Wednesday, March 10, 2010

Slowing Down Real Life

This is my first blog entry. I’m going to write about the stresses… and joys of creating exhibitions.

Maybe there are only a few of us ‘exhibition geeks’ who think that what we do might interest others. But I hope that the strange world in which questions like ‘how do you simulate French fries?’ and ‘can you mould a slug?’ are commonplace, might be of some interest to others.

Our business is unusual. There are few professions that stretch so far between art and science, academia and showbiz, business and pleasure. In fact, are there any? Indeed, the very way we develop exhibitions seems to be fraught with paradox – is it science or art… education or entertainment?

I’ll try to focus on projects that we are working on right now, and give a glimpse of the magic and the confusion of this work.

I’m going to start with an exhibition called Royal BC Museum: Behind the Scenes. It opens on June 25. In it, we turn ourselves inside out to expose the work we do… behind the scenes [quelle surprise!]. Part One will run for more than a year and focus on the work of our Natural History staff. Part Two opens in 2011 with a focus on Human History.

How odd that for this inaugural post on the topic of contemporary exhibition challenges, I turn to one of the most traditional of museum art forms – the diorama. Not the great sweeping spectacles of the American Natural History Museum or the forest and coastal dioramas of our own museum, but tiny dioramas starring slugs, goldfish and mosquitoes! (Image below: Colin Longpre’s simulated French fries are a hit with starlings!)

A few years ago, I learned a big lesson from a small museum. Dioramas don’t need to be epic in scale. In fact, being tiny can sometimes focus the attention. The Museum of Jurassic Technology in Los Angeles is a lesson in the power of great storytelling in miniature.

I think dioramas are exquisitely interesting. They are low tech in a world of digital showiness. And yet, there is something compelling about them, even in the digital age. They are masterful representations of life in the original 3-D. Visitors love them for their clarity, their apparent reality and for the skill of the diorama artist. And maybe in a world where life is fleeting, transitory, and intangible, the diorama provides a welcome respite. Dioramas let us slow down and wonder. (Image below: Kate Kerr does a little miniature farming.)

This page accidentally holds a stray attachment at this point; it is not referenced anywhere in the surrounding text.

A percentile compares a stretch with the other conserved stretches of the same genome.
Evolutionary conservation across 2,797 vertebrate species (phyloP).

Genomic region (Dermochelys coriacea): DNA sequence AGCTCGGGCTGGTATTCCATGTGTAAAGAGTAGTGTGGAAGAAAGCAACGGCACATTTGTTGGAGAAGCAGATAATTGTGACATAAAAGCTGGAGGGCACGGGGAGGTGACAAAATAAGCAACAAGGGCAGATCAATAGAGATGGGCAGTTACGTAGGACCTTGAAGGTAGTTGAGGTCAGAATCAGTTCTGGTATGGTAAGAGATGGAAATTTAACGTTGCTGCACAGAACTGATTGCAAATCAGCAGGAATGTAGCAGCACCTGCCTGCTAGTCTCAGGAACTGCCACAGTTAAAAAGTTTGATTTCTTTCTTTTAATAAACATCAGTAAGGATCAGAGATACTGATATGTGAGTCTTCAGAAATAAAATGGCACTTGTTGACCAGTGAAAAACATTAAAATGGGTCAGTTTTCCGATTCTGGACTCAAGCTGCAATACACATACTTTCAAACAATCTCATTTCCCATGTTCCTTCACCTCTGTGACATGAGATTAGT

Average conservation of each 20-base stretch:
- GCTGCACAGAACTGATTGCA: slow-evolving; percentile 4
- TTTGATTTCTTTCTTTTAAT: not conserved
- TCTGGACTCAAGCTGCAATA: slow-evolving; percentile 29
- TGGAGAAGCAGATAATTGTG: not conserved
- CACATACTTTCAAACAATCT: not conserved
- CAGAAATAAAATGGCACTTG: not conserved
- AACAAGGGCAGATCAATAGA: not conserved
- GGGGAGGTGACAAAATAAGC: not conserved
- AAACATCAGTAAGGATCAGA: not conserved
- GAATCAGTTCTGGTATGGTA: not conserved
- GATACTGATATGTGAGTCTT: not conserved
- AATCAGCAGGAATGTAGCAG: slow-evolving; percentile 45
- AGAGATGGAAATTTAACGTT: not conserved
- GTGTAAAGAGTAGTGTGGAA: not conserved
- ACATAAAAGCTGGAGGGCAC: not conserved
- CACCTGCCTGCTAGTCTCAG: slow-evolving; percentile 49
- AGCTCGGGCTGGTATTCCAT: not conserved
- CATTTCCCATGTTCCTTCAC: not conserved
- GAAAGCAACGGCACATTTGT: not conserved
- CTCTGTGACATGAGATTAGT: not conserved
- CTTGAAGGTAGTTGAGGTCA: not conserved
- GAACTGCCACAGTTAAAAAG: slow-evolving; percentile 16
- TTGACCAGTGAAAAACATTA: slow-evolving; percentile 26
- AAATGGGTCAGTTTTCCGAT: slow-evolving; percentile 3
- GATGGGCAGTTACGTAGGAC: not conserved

To the challenge at hand – Behind the Scenes will feature a special presentation on the topic of invasive species. Our curators presented a menu of 30 invasive species as the focus. Now… we have a very talented and resourceful exhibitions team, but I have to say that the first reaction as they got their assignment was less than enthusiastic. Let’s face it… sometimes the subject of the show is not exactly movie star material... slugs, mosquitoes, starlings, goldfish… I mean, come on! But this is where the magic comes in. The creative process sometimes needs a few days of gestation… and before long our wonderful team of Exhibit Arts Technicians had started to mock up a whole series of scenes... miniature snapshots from life. I think the mundane nature of the topic became the very challenge. What I love about what they have done is how they resisted the temptation to use media and accepted the challenge of creating a world in three dimensions. And I love that the scenes are not the pristine visions of nature that the old dioramas represent… but rather they are about nature and us… starlings and French fries.

Tim Willis

Recommended reading and other links:

Great article: Diorama-o-rama by Jesse Smith

Great book: Windows on Nature: the great habitat dioramas of the American Museum of Natural History, Stephen Quinn

Great visit: the Museum of Jurassic Technology, Los Angeles